By Asaf Elia-Shalev
The passage of a milestone climate bill in Congress on Friday means major progress on a policy issue that American Jews rank above all others in recent surveys of voter priorities.
While climate change is not often pegged as a Jewish issue — unlike, for example, abortion or Israel — a set of poll results suggest concern about it is nearly a consensus in the community.
Already eight years ago, a survey from the nonpartisan group Public Religion Research Institute found that a far larger percentage of American Jews believed that climate change was a concern than Americans as a whole do. At the time, an estimated 8 in 10 American Jews said the planet is facing a crisis or a major problem.
It’s not just that Jews find the climate situation alarming because they tend to be liberal, and that liberals are far more likely than conservatives to prioritize the issue. According to recent polling, Jews not only care about climate — they also seem to prioritize over almost any other issue.
For example, a 2020 election exit survey of 800 Jewish voters by J Street, a liberal pro-Israel group, found that climate change ranked second after the COVID-19 pandemic among issues determining who they picked in the presidential contest between Donald Trump and Joe Biden — above health care, the economy, racial justice and other matters.
Two subsequent polls add to this impression. In 2021 and 2022, the Jewish Electorate Institute, a group led by prominent Jewish Democrats, conducted national surveys of Jewish voters and found that the top issue they wanted President Biden and Congress to focus on was climate change. Voting rights and the economy came in second and third in both cases.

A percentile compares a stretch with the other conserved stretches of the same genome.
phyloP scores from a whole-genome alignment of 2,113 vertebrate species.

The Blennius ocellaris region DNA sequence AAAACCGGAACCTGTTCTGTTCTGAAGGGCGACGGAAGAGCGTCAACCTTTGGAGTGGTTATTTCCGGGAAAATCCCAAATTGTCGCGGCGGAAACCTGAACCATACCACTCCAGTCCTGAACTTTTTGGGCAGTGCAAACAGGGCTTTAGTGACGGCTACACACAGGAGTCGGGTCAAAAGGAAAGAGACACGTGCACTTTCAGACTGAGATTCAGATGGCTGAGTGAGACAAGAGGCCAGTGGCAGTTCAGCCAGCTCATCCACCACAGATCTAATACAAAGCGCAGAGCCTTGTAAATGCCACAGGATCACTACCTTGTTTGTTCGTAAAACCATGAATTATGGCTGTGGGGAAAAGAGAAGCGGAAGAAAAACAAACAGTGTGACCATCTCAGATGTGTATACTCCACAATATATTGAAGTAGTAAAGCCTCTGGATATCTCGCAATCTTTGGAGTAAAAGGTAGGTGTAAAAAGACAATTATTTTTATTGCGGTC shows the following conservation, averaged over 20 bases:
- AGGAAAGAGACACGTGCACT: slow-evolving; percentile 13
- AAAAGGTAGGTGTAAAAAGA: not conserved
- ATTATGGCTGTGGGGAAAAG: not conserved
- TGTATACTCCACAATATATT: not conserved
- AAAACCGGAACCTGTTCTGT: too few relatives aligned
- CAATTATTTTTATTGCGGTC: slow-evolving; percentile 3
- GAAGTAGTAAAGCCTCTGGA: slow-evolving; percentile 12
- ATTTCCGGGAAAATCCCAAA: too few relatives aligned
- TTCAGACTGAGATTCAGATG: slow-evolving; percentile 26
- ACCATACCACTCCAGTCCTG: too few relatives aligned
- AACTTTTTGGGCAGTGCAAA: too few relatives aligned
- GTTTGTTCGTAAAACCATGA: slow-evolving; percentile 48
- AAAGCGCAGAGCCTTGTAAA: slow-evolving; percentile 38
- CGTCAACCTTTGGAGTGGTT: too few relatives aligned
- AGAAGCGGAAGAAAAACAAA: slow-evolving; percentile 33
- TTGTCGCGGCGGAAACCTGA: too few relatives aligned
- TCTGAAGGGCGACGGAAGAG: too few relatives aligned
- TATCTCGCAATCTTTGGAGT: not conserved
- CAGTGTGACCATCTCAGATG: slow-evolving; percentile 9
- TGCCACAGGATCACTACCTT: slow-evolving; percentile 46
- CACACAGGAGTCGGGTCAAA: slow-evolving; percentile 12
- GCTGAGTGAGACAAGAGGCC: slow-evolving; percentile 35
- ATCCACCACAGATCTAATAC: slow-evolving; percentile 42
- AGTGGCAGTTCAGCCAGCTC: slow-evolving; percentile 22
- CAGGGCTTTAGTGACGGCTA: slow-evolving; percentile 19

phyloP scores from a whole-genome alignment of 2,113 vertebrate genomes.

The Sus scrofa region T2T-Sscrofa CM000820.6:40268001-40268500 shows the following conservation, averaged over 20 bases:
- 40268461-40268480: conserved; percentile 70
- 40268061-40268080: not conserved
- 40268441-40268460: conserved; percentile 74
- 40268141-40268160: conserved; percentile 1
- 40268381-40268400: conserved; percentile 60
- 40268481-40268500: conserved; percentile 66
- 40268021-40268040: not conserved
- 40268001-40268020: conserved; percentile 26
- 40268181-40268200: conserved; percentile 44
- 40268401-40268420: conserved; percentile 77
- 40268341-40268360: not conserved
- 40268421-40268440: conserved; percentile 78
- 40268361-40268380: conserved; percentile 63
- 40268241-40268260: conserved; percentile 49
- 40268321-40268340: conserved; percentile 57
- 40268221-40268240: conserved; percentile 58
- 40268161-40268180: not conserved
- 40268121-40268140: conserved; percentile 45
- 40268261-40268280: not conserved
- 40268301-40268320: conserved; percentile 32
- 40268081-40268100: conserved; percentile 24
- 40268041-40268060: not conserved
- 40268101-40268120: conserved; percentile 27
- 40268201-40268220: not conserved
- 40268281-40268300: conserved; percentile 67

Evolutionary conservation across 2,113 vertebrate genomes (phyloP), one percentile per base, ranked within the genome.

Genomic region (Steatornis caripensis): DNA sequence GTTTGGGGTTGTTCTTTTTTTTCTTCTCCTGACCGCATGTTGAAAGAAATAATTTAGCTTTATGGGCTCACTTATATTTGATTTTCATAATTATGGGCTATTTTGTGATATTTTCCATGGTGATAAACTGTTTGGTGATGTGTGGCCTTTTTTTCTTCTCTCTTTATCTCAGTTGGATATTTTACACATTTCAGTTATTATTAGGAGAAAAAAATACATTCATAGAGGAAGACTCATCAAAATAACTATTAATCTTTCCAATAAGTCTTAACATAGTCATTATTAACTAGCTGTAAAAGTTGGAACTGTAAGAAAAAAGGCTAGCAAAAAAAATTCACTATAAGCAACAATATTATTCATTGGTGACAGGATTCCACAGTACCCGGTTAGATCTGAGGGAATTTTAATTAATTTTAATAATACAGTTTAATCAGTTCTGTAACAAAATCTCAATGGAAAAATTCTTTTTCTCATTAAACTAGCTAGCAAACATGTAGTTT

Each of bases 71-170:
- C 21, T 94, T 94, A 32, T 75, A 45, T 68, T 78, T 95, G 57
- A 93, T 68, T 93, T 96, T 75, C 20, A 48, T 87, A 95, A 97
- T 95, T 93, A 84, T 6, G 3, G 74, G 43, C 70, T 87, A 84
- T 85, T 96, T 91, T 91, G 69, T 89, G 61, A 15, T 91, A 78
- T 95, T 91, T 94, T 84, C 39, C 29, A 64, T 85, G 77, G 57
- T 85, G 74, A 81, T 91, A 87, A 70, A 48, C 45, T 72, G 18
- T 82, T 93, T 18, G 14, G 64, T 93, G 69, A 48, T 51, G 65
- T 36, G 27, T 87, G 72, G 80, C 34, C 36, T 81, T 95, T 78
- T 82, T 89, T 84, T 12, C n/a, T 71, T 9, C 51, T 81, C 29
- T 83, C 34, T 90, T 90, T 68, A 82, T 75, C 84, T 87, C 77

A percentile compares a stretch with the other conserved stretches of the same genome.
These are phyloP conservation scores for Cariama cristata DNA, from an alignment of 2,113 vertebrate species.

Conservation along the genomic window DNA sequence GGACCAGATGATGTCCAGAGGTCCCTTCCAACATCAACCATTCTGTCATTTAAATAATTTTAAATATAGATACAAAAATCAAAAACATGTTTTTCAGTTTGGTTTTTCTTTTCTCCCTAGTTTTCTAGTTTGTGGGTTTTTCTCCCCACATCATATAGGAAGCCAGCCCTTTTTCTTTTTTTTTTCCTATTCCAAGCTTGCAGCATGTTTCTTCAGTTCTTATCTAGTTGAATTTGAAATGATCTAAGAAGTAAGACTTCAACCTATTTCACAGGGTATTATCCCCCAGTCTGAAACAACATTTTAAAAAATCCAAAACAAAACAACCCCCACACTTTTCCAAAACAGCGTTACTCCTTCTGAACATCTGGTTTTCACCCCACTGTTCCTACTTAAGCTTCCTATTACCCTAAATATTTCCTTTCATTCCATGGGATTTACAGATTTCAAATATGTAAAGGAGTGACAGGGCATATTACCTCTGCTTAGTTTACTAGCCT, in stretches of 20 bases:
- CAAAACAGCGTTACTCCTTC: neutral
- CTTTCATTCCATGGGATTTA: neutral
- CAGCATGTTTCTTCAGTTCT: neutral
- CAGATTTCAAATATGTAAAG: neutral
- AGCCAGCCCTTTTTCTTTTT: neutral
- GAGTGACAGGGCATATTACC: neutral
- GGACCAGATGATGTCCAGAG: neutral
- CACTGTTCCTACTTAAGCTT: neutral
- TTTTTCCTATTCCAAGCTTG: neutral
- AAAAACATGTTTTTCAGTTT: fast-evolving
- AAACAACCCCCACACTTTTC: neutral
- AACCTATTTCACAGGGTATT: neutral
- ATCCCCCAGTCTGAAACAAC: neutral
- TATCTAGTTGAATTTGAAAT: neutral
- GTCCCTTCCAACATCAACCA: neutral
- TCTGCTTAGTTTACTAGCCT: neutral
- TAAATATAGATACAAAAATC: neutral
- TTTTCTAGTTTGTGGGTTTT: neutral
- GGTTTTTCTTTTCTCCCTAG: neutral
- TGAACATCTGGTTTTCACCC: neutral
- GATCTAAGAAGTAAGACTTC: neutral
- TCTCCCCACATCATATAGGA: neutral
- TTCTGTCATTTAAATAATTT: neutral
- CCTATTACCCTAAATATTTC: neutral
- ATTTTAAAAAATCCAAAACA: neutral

About two years ago, a new group called Dayenu: A Jewish Call to Climate Action launched seeking to harness the overwhelming level of worry American Jews seem to have about how greenhouse gas emissions are wreaking havoc on our weather and oceans.
According to Dayenu’s chief strategy officer, Phil Aroneanu, there has long been a widespread desire among Jews to be more green as individuals and to organize as Jews for systemic change.
“That’s why we’re drinking out of a firehose when it comes to Jews engaging with Dayenu and our campaigns,” he said.
Margery Cooper, a member of Congregation Beth Elohim in Brooklyn, was inspired to help start one of 80 local Dayenu chapters that now exist around the country and abroad.
“In our congregation, people sometimes ask why we are involved in this issue,” Cooper said. “For myself, I have 30-year-old children and I don’t say this to them, but when they talk about having, you know, future children, I am terrified. And then we’ve got the rabbi who’s a young mother, and she talks about having to hide with her daughter in a closet during intense storms. And then we’ve got other parents whose children see pictures of wildfires and can’t sleep at night.”
Senate Majority Leader Chuck Schumer, who spearheaded the passage of the Inflation Reduction Act, as the $370 billion climate bill is known, attends services with Cooper as a fellow congregant at Beth Elohim.
When Cooper helped organize a Jewish climate rally in Park Slope last year, Schumer showed, marking a high point in Dayenu’s visibility and providing a piece of evidence that climate can be effectively galvanized as a Jewish issue.
The very fact there’s a near-consensus might be the reason climate has been under the radar as a Jewish issue, according to Leonard Saxe, a social psychologist at Brandeis University who conducts demographic research on Jews.
“If there were two Jews arguing about climate change, Jewish journalists would be reporting on it — because it’s a fight,” he said. “Perhaps it’s not an issue because there’s not much debate in the Jewish community about it.”